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preface to rendering a conception of “mind” in nature
november 6, 2011 / may 25, 2012

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Wondering about the nature of “mind” is clearly a philosophical venture, no matter how scientifically informed.

And growing one’s mentability to an era of life that finds such wonder constructively interesting is a long road.

What is ontogeny of mentability that conceptual wonder presumes?

What is the nature of conceptuality?

Synchronically thinking about mind-brain relations (normal philosophy of mind) hides the ontogenic reality of thinking differentiated relations (the temporally-constitutive conditions for the possibility of highly conceptual differencing—much more than mere diachronic modeling).

Though I concur with inquirers (philosophers, cognitive theorists, etc.) who would endorse saying that “the mind is what the brain does” (analogously as digestion is what the stomach does, according to John Searle), the locus of such an assertion pertains to infancy much more than to highly-adult inquiry, which is so much a highly-developed result of learning and recursive ontogenesis within receding horizons of earlier mental life (which remain horizonal for the limits of understanding).

I don’t think of easily-attentive mental events as directly emergent from neuropsychological processes, due to the ontogenic distance between mental capability formation (neuropsychological) and the high level of mindal reflectivity that conceptual analysis of mind is. The ontogeny of high capability (which is highly internal to the ecology of individuated mentability) distances well-formed attention from the more-directly neuropsychological background of capability formation. This is what I will show (“argue”) in an extensive way, in the coming year or so, among other interests I want to elaboratively share.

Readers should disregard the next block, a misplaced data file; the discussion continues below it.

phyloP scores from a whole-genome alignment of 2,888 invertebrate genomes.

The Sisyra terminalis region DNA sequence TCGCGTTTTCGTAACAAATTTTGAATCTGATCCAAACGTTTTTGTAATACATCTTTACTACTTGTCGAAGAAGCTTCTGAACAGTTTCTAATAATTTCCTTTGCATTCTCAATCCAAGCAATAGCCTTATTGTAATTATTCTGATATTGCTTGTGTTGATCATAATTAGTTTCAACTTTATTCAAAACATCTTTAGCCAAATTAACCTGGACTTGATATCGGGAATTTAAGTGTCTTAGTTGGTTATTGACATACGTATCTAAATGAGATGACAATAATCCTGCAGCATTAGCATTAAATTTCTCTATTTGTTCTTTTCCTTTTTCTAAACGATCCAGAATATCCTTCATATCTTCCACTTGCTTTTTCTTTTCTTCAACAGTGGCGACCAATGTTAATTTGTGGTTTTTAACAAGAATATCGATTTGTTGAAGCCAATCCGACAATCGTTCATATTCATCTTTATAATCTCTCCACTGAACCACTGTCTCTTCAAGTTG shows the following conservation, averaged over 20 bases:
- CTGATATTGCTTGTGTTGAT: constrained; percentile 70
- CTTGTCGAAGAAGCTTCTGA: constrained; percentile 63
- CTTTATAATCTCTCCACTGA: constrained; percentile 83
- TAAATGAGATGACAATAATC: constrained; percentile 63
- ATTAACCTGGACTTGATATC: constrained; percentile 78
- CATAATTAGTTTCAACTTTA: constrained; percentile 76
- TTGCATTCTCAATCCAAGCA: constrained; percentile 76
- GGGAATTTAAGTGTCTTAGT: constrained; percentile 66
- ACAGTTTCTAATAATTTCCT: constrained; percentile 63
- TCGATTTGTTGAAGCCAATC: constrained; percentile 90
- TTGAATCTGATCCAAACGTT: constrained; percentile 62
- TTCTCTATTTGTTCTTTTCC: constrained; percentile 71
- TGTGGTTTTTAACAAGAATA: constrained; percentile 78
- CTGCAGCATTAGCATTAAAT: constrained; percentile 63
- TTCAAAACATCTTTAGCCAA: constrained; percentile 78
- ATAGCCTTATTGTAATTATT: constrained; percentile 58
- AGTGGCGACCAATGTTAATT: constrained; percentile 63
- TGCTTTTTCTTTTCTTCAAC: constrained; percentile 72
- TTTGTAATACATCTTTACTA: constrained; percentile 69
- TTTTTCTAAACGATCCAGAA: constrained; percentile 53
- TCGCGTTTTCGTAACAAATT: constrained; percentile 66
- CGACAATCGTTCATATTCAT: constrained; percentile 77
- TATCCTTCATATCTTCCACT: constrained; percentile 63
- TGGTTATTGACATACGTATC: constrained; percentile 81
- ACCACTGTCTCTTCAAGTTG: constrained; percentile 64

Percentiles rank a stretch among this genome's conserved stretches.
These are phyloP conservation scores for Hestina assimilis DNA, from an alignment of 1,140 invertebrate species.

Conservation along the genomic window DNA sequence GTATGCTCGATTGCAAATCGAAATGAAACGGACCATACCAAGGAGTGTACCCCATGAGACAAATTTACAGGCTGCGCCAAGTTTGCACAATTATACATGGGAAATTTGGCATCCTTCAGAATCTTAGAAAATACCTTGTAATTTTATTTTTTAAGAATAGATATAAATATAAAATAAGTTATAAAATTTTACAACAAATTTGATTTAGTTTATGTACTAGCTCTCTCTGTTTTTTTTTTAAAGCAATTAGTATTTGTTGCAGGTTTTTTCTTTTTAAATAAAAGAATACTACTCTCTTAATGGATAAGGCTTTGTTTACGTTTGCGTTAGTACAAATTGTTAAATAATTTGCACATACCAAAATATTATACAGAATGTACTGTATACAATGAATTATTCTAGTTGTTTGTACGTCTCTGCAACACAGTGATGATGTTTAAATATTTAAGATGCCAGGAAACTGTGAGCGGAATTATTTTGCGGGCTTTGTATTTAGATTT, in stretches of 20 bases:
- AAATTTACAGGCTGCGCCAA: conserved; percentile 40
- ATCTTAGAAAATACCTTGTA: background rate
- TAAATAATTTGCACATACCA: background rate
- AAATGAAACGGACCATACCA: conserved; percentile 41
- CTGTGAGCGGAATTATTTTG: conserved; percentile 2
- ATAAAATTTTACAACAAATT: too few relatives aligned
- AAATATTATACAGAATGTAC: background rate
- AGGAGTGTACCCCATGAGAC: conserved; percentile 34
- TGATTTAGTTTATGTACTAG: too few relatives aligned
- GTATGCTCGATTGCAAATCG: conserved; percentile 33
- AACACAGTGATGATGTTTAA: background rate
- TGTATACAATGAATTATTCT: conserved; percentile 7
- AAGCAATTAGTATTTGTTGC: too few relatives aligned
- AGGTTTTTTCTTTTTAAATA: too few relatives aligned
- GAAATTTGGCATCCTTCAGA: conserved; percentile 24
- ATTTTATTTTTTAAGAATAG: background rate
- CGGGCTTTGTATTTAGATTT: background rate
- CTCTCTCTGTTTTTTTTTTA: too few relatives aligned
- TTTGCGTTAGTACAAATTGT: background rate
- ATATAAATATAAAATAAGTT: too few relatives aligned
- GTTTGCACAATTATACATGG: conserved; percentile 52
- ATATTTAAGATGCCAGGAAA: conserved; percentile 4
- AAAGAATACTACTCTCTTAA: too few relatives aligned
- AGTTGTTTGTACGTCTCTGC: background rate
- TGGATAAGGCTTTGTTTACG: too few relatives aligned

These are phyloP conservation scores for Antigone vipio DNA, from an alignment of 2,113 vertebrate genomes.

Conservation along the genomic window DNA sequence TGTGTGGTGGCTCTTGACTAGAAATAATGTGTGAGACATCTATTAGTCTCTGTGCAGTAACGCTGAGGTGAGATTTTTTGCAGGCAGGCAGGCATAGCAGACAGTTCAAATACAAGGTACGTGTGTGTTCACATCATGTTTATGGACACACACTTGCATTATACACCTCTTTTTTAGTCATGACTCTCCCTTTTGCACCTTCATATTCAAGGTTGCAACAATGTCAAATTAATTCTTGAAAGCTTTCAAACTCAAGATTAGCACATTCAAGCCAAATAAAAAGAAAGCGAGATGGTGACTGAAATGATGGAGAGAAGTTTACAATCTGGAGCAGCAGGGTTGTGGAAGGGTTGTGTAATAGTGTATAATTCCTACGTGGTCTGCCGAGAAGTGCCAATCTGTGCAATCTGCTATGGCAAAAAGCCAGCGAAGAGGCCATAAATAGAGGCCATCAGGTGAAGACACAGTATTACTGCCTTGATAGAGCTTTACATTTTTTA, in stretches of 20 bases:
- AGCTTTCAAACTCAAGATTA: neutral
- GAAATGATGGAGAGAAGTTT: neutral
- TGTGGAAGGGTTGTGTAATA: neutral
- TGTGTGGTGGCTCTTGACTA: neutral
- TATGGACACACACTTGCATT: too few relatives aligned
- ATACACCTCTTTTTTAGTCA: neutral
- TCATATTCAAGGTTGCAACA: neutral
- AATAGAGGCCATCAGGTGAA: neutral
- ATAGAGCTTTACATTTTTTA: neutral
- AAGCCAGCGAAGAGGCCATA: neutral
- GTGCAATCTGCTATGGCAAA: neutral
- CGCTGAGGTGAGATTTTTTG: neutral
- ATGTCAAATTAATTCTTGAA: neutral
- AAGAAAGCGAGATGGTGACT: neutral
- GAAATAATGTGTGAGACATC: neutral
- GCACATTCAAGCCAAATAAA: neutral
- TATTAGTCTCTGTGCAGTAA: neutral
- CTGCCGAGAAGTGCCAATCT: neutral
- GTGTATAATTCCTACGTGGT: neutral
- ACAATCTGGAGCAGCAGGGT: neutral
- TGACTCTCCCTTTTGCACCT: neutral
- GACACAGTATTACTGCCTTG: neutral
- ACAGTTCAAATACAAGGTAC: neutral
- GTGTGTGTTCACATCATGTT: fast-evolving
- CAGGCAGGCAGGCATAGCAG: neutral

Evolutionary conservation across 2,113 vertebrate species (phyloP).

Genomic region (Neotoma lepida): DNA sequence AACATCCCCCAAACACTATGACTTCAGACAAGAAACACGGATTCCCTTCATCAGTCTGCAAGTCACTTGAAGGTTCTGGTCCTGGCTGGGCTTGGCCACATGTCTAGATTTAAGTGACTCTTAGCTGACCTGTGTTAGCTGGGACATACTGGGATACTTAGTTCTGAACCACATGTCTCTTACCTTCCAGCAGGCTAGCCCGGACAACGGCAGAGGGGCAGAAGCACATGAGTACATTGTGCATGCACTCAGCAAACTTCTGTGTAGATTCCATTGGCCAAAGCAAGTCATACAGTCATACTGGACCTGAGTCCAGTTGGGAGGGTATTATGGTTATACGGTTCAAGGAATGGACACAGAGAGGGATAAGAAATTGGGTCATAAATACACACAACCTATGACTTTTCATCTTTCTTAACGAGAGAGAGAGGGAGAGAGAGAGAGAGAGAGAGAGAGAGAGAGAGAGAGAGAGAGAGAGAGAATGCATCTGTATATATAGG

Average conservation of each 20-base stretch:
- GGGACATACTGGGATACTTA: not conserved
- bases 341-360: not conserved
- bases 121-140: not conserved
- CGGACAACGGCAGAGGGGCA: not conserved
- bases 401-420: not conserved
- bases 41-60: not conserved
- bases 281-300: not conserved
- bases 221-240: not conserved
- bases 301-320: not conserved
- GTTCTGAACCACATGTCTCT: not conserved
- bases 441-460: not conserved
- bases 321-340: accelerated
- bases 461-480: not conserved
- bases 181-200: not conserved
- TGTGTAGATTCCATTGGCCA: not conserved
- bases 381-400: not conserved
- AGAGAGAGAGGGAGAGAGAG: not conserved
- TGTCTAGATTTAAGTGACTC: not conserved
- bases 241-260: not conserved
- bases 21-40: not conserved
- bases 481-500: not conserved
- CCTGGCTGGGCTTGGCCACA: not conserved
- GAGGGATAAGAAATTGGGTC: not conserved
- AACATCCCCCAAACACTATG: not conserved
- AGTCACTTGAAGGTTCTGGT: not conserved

Though an epiphenomenality of attention-accessible mental events isn’t synchronically plausible, it seems to me evident as distantly and highly developed (temporally mediated) mental time-space (within recursively receding horizons of earlier development as the background of phenomenality). Any plausible locus of self-identityseems highly derivative (discursive: phenomenological “and” distantly—inferentially—neuropsychological) relative to a highly-developed (individuated) capability for synergistic conceptuality whose potential cohering is figurative (trOpical) of its genesis, as any given act implicitly “stands for” the enacting which brought it to givenness. (By the way, I have no interest in connoting any promise for metaphysicalism, let alone some Absolute Concept.)

“Mind” is a conception of self-identifying comprehensiveness, expressing thereby what our evolving minds highly want to do: find cohering (of self, world, self-worlding—even conceiving in itself)—implicitly (yet very elusively) relative to a highly diachronic (reconstructively “evo-devo”) vortexing or living, enactive phenotype of epigenetic and ontogenic formation of mentability (i.e., a high individuation of conceptuality). Conceptual inquiry is a highly mental time-space internal to a long-developed sensibility.

In the following pages of “biomindality,” I’ll render a narrative landscape, anticiapting later exploration in detail (relative to others’ research), as I’m now generally wanting to merely emphasize that my approach to high individuation and mind is ultimately “natural” (in an essentially-human sense of our nature).

I want to move relatively quickly (sharing a relatively short conceptual story—relative to the scale of my interest or project) toward furthering my sense of high individuation itself (autotelic mind) in a general inquirial sense (not wishing to do conceptual autobiography). I’m confining myself to an emblematic discussion, not pretending to yet be delving into details of others’ researches.



Next: section 2 of “biomindality.”

 

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